For two decades, the annual Minnies awards have served as a barometer of excellence in radiology. This year's winners are no exception, demonstrating the amazing achievements being made by researchers, educators, vendors, and software developers across medical imaging.
The Minnies awards have their origins in 2000, when AuntMinnie.com Founder Dr. Phillip Berman was looking for a way to differentiate his year-old website from a host of competitors in the radiology publishing field. As 2000 was a presidential election year, the competition was called Radiology Election 2000. But the election theme only lasted a year, with "the Minnies" being coined in 2001.
A quick look back at some of the winners 20 years ago offers some fascinating insights. Dr. Henry Wagner was named Most Influential Radiology Researcher that year, while Dr. Donald Resnick got top honors as Most Effective Radiology Educator. The impact of the internet on radiology was picked as Most Significant News Event in Radiology, while the Biggest Threat to Radiology was the decline in Medicare and third-party reimbursement rates (some things never change, right?).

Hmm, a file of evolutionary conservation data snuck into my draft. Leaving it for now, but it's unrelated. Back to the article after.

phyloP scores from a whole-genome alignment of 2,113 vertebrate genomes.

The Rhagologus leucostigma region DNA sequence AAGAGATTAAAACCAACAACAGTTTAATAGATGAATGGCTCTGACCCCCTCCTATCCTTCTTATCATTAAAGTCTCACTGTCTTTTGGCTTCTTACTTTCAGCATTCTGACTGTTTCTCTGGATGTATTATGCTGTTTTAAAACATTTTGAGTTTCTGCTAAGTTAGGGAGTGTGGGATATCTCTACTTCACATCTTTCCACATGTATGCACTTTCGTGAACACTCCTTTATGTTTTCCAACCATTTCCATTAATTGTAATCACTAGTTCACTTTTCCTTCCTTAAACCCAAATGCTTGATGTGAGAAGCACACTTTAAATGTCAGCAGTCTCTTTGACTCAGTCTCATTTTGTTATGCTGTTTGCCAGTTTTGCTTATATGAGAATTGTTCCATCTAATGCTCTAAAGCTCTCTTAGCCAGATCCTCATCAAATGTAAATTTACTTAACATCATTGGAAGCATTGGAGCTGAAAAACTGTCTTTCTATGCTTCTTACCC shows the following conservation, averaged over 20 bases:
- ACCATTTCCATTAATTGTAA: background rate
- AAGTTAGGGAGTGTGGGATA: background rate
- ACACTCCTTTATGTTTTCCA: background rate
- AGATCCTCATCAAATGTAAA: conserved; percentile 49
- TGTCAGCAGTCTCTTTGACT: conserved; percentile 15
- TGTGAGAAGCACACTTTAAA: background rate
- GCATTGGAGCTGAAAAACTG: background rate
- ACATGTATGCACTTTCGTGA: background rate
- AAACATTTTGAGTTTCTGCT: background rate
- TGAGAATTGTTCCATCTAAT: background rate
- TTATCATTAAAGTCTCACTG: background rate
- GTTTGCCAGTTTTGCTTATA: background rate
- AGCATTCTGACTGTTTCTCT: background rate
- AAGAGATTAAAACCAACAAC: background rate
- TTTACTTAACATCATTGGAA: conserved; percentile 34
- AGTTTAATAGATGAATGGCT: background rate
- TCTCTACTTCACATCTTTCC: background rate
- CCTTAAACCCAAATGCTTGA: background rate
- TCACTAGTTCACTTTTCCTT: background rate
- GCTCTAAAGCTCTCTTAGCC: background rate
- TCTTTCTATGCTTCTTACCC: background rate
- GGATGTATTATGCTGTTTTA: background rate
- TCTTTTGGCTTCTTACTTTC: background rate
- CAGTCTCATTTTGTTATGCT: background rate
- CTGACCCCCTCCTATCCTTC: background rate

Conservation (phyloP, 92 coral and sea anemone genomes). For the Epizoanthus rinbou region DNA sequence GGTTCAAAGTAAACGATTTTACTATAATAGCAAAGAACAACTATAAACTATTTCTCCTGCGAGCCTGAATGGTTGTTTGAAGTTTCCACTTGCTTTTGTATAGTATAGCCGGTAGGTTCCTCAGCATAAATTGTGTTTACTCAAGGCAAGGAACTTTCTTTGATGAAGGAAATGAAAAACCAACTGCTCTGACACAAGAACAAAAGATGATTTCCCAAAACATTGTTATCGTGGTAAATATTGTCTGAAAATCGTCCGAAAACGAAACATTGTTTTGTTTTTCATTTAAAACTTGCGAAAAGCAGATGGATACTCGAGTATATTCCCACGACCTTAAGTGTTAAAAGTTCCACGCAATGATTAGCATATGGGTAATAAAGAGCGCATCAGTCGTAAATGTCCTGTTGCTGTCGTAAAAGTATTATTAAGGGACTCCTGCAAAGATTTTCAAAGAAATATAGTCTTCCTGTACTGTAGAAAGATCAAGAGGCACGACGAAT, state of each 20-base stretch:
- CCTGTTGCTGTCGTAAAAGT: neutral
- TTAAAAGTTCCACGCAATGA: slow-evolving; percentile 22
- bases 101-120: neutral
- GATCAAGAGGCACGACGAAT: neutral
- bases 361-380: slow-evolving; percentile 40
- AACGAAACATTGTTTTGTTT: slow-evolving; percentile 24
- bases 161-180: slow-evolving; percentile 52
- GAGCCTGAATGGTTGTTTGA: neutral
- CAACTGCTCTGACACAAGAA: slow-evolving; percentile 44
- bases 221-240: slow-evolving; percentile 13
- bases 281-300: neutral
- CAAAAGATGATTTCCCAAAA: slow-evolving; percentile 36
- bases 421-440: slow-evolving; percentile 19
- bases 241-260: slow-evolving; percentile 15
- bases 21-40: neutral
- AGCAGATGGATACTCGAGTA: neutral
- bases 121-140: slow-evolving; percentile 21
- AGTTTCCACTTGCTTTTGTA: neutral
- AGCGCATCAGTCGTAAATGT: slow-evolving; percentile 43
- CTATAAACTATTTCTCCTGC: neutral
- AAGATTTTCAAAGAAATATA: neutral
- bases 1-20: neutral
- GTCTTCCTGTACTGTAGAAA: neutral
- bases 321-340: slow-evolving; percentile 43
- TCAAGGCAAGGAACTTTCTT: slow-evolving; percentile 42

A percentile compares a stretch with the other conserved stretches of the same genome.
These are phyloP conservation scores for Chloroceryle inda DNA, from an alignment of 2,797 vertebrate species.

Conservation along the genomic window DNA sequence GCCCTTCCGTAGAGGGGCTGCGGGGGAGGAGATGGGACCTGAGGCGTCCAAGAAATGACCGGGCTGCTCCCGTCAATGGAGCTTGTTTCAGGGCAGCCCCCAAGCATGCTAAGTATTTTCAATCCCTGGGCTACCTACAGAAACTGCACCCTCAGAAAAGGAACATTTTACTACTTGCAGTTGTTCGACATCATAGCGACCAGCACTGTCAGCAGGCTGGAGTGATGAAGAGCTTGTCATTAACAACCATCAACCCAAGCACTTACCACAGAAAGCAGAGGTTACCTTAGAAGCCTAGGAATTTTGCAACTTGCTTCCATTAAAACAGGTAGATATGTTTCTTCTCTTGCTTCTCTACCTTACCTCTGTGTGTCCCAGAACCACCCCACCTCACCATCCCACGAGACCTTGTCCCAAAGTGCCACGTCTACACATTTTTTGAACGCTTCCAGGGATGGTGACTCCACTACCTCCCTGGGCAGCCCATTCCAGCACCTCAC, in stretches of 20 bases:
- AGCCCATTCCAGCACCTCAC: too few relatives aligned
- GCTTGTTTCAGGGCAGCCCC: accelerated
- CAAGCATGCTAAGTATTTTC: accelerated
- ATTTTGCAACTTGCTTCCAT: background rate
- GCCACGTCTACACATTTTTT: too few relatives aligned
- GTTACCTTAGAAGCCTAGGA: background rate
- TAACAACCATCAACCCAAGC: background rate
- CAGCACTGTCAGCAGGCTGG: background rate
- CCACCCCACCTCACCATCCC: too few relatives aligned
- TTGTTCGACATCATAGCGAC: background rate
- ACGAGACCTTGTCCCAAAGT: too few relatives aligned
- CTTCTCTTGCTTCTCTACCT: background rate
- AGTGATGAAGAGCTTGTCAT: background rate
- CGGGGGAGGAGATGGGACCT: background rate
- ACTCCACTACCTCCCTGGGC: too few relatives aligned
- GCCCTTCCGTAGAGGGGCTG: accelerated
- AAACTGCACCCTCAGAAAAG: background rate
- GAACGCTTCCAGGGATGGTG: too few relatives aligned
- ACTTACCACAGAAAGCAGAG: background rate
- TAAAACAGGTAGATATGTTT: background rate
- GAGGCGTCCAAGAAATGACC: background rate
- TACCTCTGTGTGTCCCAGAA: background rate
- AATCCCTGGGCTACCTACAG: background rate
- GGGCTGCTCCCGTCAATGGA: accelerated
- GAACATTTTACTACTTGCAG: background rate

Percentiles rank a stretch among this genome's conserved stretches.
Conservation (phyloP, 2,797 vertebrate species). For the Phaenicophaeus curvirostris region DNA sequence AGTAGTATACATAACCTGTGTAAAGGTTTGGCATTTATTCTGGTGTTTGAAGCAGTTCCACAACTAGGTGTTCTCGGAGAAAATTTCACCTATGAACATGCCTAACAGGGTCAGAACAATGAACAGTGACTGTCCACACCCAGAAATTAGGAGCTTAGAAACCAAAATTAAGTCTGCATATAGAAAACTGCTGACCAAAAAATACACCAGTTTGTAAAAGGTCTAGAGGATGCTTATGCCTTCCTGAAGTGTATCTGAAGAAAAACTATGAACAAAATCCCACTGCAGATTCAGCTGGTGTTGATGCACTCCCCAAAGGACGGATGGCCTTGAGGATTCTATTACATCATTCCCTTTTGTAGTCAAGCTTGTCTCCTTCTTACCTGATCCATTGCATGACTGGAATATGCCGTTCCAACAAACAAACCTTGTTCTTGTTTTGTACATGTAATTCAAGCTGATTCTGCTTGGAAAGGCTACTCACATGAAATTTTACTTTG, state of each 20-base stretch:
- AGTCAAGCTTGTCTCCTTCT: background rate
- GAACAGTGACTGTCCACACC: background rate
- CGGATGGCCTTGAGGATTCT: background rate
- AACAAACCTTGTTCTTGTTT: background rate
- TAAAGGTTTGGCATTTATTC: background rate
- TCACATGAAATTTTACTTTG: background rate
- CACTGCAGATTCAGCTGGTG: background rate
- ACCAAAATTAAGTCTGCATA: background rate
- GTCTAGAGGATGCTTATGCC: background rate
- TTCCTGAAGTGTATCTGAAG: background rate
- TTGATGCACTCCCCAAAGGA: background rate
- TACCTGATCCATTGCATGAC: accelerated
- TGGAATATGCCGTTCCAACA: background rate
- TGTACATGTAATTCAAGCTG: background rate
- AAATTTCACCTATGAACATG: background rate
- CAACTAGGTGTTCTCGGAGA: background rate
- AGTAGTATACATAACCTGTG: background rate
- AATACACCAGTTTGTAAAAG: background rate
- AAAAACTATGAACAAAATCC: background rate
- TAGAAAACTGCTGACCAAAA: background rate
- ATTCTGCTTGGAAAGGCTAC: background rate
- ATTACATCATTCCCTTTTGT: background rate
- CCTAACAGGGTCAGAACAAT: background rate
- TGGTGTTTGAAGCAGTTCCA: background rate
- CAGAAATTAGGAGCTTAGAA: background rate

Dr. Berman passed away in 2009, but the event he founded lives on and has now become one of the most respected awards events in medical imaging. We believe he would be proud of all the winners of this year's competition, as they represent truly the best in our fascinating and ever-changing medical specialty.
Below is a list of this year's Minnies winners, who triumphed over a field of more than 200 semifinal candidates in 15 categories, based on nominations submitted by members of AuntMinnie.com. A full list of semifinalists also is available. And if you'd like, view our comprehensive list of all the Minnies winners over the past 20 years.